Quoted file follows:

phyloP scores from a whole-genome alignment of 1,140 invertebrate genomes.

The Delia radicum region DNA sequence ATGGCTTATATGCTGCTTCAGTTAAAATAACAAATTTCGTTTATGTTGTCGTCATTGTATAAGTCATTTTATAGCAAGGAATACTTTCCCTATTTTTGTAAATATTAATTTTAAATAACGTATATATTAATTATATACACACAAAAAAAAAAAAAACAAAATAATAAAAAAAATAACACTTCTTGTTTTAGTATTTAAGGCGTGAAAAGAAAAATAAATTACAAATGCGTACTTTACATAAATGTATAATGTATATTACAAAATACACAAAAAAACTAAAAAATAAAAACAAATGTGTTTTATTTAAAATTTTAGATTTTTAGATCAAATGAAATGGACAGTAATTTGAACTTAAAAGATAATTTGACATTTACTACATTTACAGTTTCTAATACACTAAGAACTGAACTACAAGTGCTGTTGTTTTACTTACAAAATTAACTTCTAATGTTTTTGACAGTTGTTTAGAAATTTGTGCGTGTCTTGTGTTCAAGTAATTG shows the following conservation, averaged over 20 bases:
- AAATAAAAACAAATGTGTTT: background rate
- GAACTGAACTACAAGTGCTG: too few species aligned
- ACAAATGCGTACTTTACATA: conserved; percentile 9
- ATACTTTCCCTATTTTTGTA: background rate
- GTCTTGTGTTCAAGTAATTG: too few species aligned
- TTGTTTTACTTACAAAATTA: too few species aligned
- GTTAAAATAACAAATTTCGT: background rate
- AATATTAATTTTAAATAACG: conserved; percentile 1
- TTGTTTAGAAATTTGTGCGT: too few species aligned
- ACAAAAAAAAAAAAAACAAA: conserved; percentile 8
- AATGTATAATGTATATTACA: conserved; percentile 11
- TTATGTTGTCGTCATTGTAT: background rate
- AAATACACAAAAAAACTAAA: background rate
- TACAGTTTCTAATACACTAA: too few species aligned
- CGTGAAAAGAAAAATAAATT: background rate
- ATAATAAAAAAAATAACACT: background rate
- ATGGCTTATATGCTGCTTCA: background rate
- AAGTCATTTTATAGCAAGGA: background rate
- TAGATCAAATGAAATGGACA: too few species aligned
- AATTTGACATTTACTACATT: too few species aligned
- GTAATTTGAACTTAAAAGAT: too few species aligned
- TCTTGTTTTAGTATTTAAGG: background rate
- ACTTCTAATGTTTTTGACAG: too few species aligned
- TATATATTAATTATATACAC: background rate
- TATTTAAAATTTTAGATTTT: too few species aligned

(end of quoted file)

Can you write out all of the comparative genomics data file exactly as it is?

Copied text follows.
phyloP scores from a whole-genome alignment of 1,140 invertebrate genomes.

The Delia radicum region DNA sequence ATGGCTTATATGCTGCTTCAGTTAAAATAACAAATTTCGTTTATGTTGTCGTCATTGTATAAGTCATTTTATAGCAAGGAATACTTTCCCTATTTTTGTAAATATTAATTTTAAATAACGTATATATTAATTATATACACACAAAAAAAAAAAAAACAAAATAATAAAAAAAATAACACTTCTTGTTTTAGTATTTAAGGCGTGAAAAGAAAAATAAATTACAAATGCGTACTTTACATAAATGTATAATGTATATTACAAAATACACAAAAAAACTAAAAAATAAAAACAAATGTGTTTTATTTAAAATTTTAGATTTTTAGATCAAATGAAATGGACAGTAATTTGAACTTAAAAGATAATTTGACATTTACTACATTTACAGTTTCTAATACACTAAGAACTGAACTACAAGTGCTGTTGTTTTACTTACAAAATTAACTTCTAATGTTTTTGACAGTTGTTTAGAAATTTGTGCGTGTCTTGTGTTCAAGTAATTG shows the following conservation, averaged over 20 bases:
- AAATAAAAACAAATGTGTTT: background rate
- GAACTGAACTACAAGTGCTG: too few species aligned
- ACAAATGCGTACTTTACATA: conserved; percentile 9
- ATACTTTCCCTATTTTTGTA: background rate
- GTCTTGTGTTCAAGTAATTG: too few species aligned
- TTGTTTTACTTACAAAATTA: too few species aligned
- GTTAAAATAACAAATTTCGT: background rate
- AATATTAATTTTAAATAACG: conserved; percentile 1
- TTGTTTAGAAATTTGTGCGT: too few species aligned
- ACAAAAAAAAAAAAAACAAA: conserved; percentile 8
- AATGTATAATGTATATTACA: conserved; percentile 11
- TTATGTTGTCGTCATTGTAT: background rate
- AAATACACAAAAAAACTAAA: background rate
- TACAGTTTCTAATACACTAA: too few species aligned
- CGTGAAAAGAAAAATAAATT: background rate
- ATAATAAAAAAAATAACACT: background rate
- ATGGCTTATATGCTGCTTCA: background rate
- AAGTCATTTTATAGCAAGGA: background rate
- TAGATCAAATGAAATGGACA: too few species aligned
- AATTTGACATTTACTACATT: too few species aligned
- GTAATTTGAACTTAAAAGAT: too few species aligned
- TCTTGTTTTAGTATTTAAGG: background rate
- ACTTCTAATGTTTTTGACAG: too few species aligned
- TATATATTAATTATATACAC: background rate
- TATTTAAAATTTTAGATTTT: too few species aligned